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Friday, 17 January 2020 00:00

Before you start dancing...

 

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Morton’s neuroma is a foot condition that involves the feet developing the sensation of numbness, or a lack of feeling. Those who frequently wear high heels run the risk of pushing the toe bones against the nerve, increasing their chances of developing Morton’s neuroma. Because high heels are often tightly fitted, the circulation of blood flow that the feet require may be lessened due to the popular footwear. Those with Morton’s neuroma often report having foot pain, and feel as if there is a pebble in their shoe while walking, along with a stinging sensation. It is advised to vary the amount of times you wear high heels throughout the week to lessen your chances of developing this condition. For a proper diagnosis and advised treatment plan, we recommend that you consult with a podiatrist for professional care.

Morton’s neuroma is a very uncomfortable condition to live with. If you think you have Morton’s neuroma, contact Dr. Milton N. Kondiles of Kondiles Chicagoland Footcare. Our doctor will attend to all of your foot and ankle needs and answer any of your related questions.  

Morton’s Neuroma

Morton's neuroma is a painful foot condition that commonly affects the areas between the second and third or third and fourth toe, although other areas of the foot are also susceptible. Morton’s neuroma is caused by an inflamed nerve in the foot that is being squeezed and aggravated by surrounding bones.

What Increases the Chances of Having Morton’s Neuroma?

  • Ill-fitting high heels or shoes that add pressure to the toe or foot
  • Jogging, running or any sport that involves constant impact to the foot
  • Flat feet, bunions, and any other foot deformities

Morton’s neuroma is a very treatable condition. Orthotics and shoe inserts can often be used to alleviate the pain on the forefront of the feet. In more severe cases, corticosteroids can also be prescribed. In order to figure out the best treatment for your neuroma, it’s recommended to seek the care of a podiatrist who can diagnose your condition and provide different treatment options.

If you have any questions, please feel free to contact one of our offices located in Arlington Heights, and Chicago, IL. We offer the newest diagnostic and treatment technologies for all your foot care needs.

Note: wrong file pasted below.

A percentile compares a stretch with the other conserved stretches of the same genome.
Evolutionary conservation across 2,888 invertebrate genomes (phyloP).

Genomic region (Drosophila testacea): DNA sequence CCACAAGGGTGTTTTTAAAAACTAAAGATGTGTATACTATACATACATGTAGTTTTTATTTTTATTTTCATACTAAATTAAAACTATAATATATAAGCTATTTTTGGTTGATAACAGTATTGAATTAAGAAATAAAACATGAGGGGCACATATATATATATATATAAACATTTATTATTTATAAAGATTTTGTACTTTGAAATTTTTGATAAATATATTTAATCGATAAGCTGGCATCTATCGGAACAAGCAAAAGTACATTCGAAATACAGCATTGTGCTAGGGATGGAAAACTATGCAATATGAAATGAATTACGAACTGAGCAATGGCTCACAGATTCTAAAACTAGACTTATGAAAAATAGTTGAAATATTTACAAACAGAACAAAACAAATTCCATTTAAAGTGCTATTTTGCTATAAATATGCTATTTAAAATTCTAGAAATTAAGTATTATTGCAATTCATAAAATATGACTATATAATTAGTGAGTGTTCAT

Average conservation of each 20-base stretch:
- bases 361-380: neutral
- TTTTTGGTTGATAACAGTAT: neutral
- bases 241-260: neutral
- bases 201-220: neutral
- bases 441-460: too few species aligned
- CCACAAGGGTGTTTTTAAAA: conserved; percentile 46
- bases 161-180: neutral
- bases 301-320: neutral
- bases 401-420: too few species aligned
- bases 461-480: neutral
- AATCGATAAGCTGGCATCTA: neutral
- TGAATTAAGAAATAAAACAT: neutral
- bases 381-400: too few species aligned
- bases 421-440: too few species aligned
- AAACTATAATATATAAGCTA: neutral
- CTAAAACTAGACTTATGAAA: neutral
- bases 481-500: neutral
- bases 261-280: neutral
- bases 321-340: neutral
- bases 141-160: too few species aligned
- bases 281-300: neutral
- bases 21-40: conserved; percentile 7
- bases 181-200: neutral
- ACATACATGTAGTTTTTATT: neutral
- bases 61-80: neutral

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Monday, 06 January 2020 00:00

The Tibial Nerve and Tarsal Tunnel Syndrome

The tibial nerve is generally affected when tarsal tunnel syndrome exists. This nerve runs through the tarsal tunnel, and is located near the ankle. Damage to the tibial nerve can occur as a result of consistent pressure that can happen from participating in running and jumping activities. Some of the symptoms that are associated with this condition can include a shooting pain, or a tingling or burning sensation. There may be medical conditions that can lead to tarsal tunnel syndrome which can include diabetes and flat feet. Effective treatment methods can include the possible use of steroids that may help to manage swelling, and in severe cases, surgery may be a necessary option for relief. If you have developed this ailment, it is advised that you consult with a podiatrist who can help you to identify and manage this condition.

Tarsal tunnel syndrome can be very uncomfortable to live with. If you are experiencing tarsal tunnel syndrome, contact Dr. Milton N. Kondiles of Kondiles Chicagoland Footcare. Our doctor can provide the care you need to keep you pain-free and on your feet.

Tarsal Tunnel Syndrome

Tarsal tunnel syndrome, which can also be called tibial nerve dysfunction, is an uncommon condition of misfiring peripheral nerves in the foot. The tibial nerve is the peripheral nerve in the leg responsible for sensation and movement of the foot and calf muscles. In tarsal tunnel syndrome, the tibial nerve is damaged, causing problems with movement and feeling in the foot of the affected leg.

Common Cause of Tarsal Tunnel Syndrome

  • Involves pressure or an injury, direct pressure on the tibial nerve for an extended period of time, sometimes caused by other body structures close by or near the knee.
  • Diseases that damage nerves, including diabetes, may cause tarsal tunnel syndrome.
  • At times, tarsal tunnel syndrome can appear without an obvious cause in some cases.

The Effects of Tarsal Tunnel Syndrome

  • Different sensations, an afflicted person may experience pain, tingling, burning or other unusual sensations in the foot of the affected leg.
  • The foot muscles, toes and ankle become weaker, and curling your toes or flexing your foot can become difficult.
  • If condition worsens, infections and ulcers may develop on the foot that is experiencing the syndrome.

A physical exam of the leg can help identify the presence of tarsal tunnel syndrome. Medical tests, such as a nerve biopsy, are also used to diagnose the condition. Patients may receive physical therapy and prescriptive medication. In extreme cases, some may require surgery.

If you have any questions please feel free to contact one of our offices located in Arlington Heights, and Chicago, IL. We offer the newest diagnostic and treatment technologies for all your foot and ankle needs.